0x000212a0 0x0002c380 0x0000161c  0x4e894ccc snmp_object_create_list
    -- snip --
    

    End snapshot

    RP/0/RSP0/CPU0:ASR9K#show memory heap dllname <jid>
    Malloc summary for pid 844710071 process snmpd:
      Heapsize 13783040: allocd 12554380, free 47572, overhead 1181088, high watermark 13783040
      Calls: mallocs 122449585; reallocs 1248003; frees 122315443; [core-allocs 247; core-frees 20]
    -- snip --
    Block Allocated List:
    Total      Total      Block      Name/ID/Caller
    Usize      Size       Count
    0x004f19a8 0x0053c9dc 0x000094e5  0x40020fd4 <N/A>
    0x002c1237 0x003211d8 0x000094e5  0x40020fe8 <N/A>
    0x00100270 0x001002c8 0x00000009  GSP_MEM
    0x00051860 0x00059ca0 0x0000104e  0x400283dc <N/A>
    0x00046374 0x000535b0 0x0000161c  0x4e894c58 snmp_object_create_list
    0x0002fa12 0x00063210 0x0000420b  0x4c2f6178 strdup
    0x000212a0 0x0002c380 0x0000161c  0x4e894ccc snmp_object_create_list
    -- snip --
    
    

     

    Collect process running coredump

    You may be able to identify the cause of memory leak by comparing the Start and End snapshots, but you may need to collect process running coredump in some cases.

    Collect process running coredump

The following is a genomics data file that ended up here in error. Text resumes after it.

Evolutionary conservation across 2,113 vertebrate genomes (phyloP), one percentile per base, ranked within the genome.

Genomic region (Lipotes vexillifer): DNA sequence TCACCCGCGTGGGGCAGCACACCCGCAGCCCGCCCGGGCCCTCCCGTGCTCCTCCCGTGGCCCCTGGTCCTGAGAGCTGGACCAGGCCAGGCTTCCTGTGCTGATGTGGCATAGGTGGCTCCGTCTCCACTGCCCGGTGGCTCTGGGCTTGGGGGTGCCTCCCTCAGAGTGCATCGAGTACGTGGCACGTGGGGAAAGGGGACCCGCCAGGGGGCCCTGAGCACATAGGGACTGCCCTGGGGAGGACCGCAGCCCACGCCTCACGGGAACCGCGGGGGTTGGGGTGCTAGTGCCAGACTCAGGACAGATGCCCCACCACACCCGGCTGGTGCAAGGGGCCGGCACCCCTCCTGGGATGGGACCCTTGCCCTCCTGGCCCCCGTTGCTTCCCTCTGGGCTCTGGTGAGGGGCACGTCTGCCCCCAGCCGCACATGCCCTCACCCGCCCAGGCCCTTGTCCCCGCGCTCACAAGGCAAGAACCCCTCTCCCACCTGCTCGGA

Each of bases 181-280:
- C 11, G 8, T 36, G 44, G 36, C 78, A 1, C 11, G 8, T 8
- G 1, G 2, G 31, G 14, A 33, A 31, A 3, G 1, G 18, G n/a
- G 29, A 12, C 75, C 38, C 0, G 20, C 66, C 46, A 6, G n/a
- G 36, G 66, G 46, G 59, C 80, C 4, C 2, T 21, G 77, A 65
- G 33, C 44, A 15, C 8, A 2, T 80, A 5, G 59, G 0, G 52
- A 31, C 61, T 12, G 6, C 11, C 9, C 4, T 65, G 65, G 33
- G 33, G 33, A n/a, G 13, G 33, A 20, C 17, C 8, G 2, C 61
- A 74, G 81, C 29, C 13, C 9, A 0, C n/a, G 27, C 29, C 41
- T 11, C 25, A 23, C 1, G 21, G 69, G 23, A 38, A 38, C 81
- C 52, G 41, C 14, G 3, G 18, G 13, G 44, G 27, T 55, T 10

RP/0/RSP0/CPU0:ASR9K#dumpcore running <jid>
    

    Run the above command and then collect the following coredump files:

    harddisk:/dumper/first.snmpd_<jid>.by.dumper_gen.node0_RSP0_CPU0.ppc.Z
    harddisk:/dumper/first.snmpd_<jid>.by.dumper_gen.node0_RSP0_CPU0.ppc.txt
    harddisk:/dumper/first.snmpd_<jid>.by.dumper_gen.node0_RSP0_CPU0.ppc.cpu_info.Z
    

    The name of the running coredump files includes by.dumper_gen, which is different from the case of process crash.

    Related Information

    Original Document: https://supportforums.cisco.com/ja/document/11935591
    Author: Taisuke Sasaki
    Posted on October 1, 2013

    Comments
    Beginner

    I came across the same issue with sshd_child_handler after upgrading ASR9001 to IOS XR Software, Version 6.3.3. Still not sure how to fix this. Will be escalating  to the TAC.

    CreatePlease to create content
    Content for Community-Ad
    June's Community Spotlight Awards